As the Dakar Rally enters its second half, Ricky Brabec scored his first win in Stage 7. Based on his experience in the first six stages, that is not the position he wanted, however.
Navigation has been cited as an issue in each stage of the 2021 Dakar Rally, which leaves Brabec and the other competitors playing a game of cat and mouse.
“I think the strategy is to not open!” Brabec said in a release after completing the stage. “I think everyone that’s opening is just losing a little bit of time. So we’re trying our best. We just have to stay focused.”
“There’s five days left, and we’re going to try just to finish in the top seven every day and see if we can make up a little bit of time.”
While Brabec may not be happy about opening the course, his Stage 7 victory vaulted him five spots from 13th to eighth and closed the gap to leader Jose Florimo by 2 minutes, 7 seconds.
Florimo finished second in Stage 7.
Brabec’s strategy has been one of consistency so far, but that often brings its own kind of speed.
“Definitely didn’t feel like we were finishing up front, but it’s good to get this feeling,” Brabec said on Instagram.
It was also a good day for American privateer Skyler Howes, who finished only 12 seconds behind Florimo. On the strength of his third-place finish, Howes climbed to seventh in the standings with 12 minutes, 27 seconds to be made up on the leader.
“Things were kinda dicey this morning in the wet camel grass,” Howes said in an Instagram post. “Felt like I was on edge for the first 100km. A lot of swaps and bucks going on. But after we got out into the desert and the dirt dried up I started feeling good!
“A lot of the stage looked just like Utah so I felt right at home.”
In other divisions Sunday:
Cars: There was a new winner in cars as well.
Yazeed Al Rajhi beat overall leader Stephane Peterhansel to the final checkpoint but was able to shave only 48 seconds off his lead. It was the second career stage win for the Saudi driver and the first of his 2021 rally.
“Now, I just want to do well every day, that’s our goal,” Al Rajhi said afterward.
Peterhansel finished second in Stage 7 while Nasser Al-Attiyah, the driver second in the overall standings, was 2 minutes behind in fourth. Peterhansel would have gained more distance on his rival if not for the time he lost repairing a wheel after hitting a rock 25 miles from the finish.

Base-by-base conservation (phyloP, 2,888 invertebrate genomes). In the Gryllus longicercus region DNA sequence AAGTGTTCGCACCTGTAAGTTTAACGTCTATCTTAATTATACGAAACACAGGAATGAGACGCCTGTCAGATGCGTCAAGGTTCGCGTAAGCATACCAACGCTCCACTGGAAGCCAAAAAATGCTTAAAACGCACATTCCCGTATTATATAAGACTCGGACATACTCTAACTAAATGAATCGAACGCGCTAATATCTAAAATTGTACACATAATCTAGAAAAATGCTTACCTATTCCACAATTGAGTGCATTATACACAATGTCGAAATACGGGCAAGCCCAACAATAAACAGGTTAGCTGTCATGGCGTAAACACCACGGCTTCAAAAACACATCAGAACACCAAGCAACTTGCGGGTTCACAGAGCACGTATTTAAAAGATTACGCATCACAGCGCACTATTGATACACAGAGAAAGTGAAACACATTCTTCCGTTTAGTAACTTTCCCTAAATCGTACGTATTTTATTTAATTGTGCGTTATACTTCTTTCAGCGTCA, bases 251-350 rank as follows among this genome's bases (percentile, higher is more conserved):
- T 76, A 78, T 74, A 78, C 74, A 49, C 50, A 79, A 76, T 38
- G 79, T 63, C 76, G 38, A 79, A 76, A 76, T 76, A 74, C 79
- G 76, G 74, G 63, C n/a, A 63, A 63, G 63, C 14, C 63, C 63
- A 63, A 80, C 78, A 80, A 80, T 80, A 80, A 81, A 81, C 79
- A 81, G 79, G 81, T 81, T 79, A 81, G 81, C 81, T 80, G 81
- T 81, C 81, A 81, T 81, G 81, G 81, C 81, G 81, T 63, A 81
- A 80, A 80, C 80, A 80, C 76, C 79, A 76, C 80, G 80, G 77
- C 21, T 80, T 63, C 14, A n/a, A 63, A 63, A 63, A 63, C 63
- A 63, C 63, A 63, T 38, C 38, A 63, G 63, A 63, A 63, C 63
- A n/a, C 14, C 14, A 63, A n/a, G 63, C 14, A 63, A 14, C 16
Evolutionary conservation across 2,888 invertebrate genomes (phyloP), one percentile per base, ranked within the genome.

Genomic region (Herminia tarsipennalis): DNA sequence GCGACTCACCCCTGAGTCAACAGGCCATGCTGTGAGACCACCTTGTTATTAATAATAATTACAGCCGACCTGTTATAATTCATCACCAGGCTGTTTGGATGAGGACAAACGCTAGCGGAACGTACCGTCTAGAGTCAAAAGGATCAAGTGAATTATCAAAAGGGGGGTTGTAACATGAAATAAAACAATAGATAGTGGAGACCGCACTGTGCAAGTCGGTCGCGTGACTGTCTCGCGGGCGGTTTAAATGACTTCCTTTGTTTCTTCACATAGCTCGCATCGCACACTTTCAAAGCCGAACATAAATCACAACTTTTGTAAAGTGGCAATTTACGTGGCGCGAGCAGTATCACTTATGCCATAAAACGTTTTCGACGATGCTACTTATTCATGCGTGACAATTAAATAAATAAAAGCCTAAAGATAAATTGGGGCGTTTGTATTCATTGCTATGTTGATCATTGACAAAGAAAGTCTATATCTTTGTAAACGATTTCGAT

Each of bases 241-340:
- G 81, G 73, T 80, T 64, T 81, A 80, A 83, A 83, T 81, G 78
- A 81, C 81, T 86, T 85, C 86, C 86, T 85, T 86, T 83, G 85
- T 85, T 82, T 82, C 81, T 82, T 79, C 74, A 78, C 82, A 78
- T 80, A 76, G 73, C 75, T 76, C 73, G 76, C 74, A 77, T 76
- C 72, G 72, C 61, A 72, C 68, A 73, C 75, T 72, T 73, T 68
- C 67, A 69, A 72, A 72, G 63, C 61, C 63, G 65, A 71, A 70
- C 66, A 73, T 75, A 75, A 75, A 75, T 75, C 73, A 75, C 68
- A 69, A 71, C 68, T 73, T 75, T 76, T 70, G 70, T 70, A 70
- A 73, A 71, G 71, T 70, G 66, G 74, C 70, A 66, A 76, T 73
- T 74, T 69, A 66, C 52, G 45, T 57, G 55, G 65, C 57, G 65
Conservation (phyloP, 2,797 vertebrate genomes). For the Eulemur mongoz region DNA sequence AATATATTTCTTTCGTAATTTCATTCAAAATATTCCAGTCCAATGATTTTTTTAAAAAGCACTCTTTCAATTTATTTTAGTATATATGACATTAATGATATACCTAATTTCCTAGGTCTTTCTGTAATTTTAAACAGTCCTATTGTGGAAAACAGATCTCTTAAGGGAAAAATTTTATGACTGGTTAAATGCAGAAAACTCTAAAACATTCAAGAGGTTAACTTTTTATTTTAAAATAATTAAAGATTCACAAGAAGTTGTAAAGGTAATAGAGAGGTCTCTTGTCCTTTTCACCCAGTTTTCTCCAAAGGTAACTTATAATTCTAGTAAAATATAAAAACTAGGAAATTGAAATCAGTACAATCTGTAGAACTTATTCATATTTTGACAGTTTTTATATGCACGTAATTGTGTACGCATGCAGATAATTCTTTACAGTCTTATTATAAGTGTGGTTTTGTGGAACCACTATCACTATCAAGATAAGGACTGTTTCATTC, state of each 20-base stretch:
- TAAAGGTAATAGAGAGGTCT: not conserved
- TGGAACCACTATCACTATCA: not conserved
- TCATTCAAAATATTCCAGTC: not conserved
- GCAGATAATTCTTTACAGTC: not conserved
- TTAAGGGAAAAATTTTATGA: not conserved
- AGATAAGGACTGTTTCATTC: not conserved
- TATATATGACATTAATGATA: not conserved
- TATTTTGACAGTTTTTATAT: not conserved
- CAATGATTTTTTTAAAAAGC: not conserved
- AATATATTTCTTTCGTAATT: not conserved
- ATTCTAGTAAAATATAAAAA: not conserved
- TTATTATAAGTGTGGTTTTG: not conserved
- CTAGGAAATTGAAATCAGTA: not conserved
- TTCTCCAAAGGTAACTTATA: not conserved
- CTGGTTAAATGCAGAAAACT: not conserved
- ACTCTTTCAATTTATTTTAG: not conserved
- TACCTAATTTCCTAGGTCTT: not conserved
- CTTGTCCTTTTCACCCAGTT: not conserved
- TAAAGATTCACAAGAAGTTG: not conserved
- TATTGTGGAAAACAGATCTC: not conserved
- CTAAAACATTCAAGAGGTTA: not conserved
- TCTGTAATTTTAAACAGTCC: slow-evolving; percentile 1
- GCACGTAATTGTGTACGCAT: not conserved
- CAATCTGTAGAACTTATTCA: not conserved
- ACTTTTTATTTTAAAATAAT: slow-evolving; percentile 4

Al-Attiyah also had a difficult stage.
“Tackling the marathon stage after a rest day wasn’t easy,” he said. “We suffered a flat tire and, from then on, we were extra cautious to avoid breaking things. We’re still close to Stephane, and there’s a long way to go. It’s hard to beat a buggy with a 4×4.”
Carlos Sainz finished third in the stage and kept his third-place overall ranking.
Side by sides/lightweight/light prototypes: Francisco Lopez Contardo was back on top with his third stage win of the season. He beat Stage 2 winner Saleh Alsaif by 5 minutes, 12 seconds. No other driver has more than one stage win.
With this win, he gained 10 minutes, 30 seconds on leader Aron Domzala, who finished fifth in the stage, but Contardo remains third in the overall standings.
American Austin Jones entered the stage a mere 40 seconds behind Domzala, but his seventh-place finish in Stage 7 was more than 9 minutes off the leader’s pace. During the rest day, Jones said his strategy was to avoid mistakes and ‘do the right thing at the right time’, and that he expects to do better in the rockier stages.
Quads: Manuel Andujar became the second rider to win multiple stages, but the major storyline for this class was the departure of Nicolas Cavigliasso.
Cavigliasso broke a clutch with less than 60 miles remaining in the stage and was forced to retire. That handed the overall lead to Andujar by an advantage of 20 minutes, 55 seconds over Alexandre Giroud.
Trucks: For the second consecutive stage, the Kamaz-Master team swept the podium. This time it was Dmitry Sotnikov across the line first, ahead of Airat Mardeev and Anton Shibalov. Sotnikov’s fourth stage win gave him a comfortable lead of 45 minutes, 56 seconds over Shibalov.
STAGE 1 RESULTS: Carlos Sainz, Toby Price open with victories
STAGE 2: Ricky Brabec jumps to second; Andrew Short withdraws
STAGE 3: American privateer Skyler Howes takes lead
STAGE 4: Four Stages, four bike winners; Al-Attiyah wins three consecutive in cars
STAGE 5: Kevin Benavides new leader in bikes
STAGE 6: Toby Price retakes the lead; Peterhansel distances the competition
Cars: Nasser Al-Attiyah 3 (Stages 2, 3, 4); Carlos Sainz 2 (Stage 1, 6); Giniel de Villiers (Stage 5); Yazeed Al Rajhi (Stage 7)
Bikes: Joan Barreda 3 (Stage 2, 4, 6); Toby Price 2 (Stages 1, 3); Kevin Benavides (Stage 5); Ricky Brabec (Stage 7)
Side-by-sides: Francisco Lopez Contardo 3 (Stage 3, 5, 7); Austin Jones (Stage 1); Saleh Alsaif (Stage 2); Aron Domzala (Stage 4); Khalifa Al Attiyah (Stage 6)
Lightweight prototypes: Seth Quintero 4 (Stage 2, 3, 5, 6); Cristina Gutierrez Herrero 2 (Stage 1, 7); Kris Meeke (Stage 4)
Quads: Nicolas Cavigliasso 2 (Stage 3, 5); Manuel Andujar 2 (Stage 4, 7); Alexandre Giroud 2 (Stage 1, 6); Pablo Copetti (Stage 2)
Trucks: Dmitry Sotnikov 4 (Stage 1, 2, 4, 7); Siarhei Viazovich (Stage 3); Andrey Karginov (Stage 5); Airat Mardeev (Stage 6)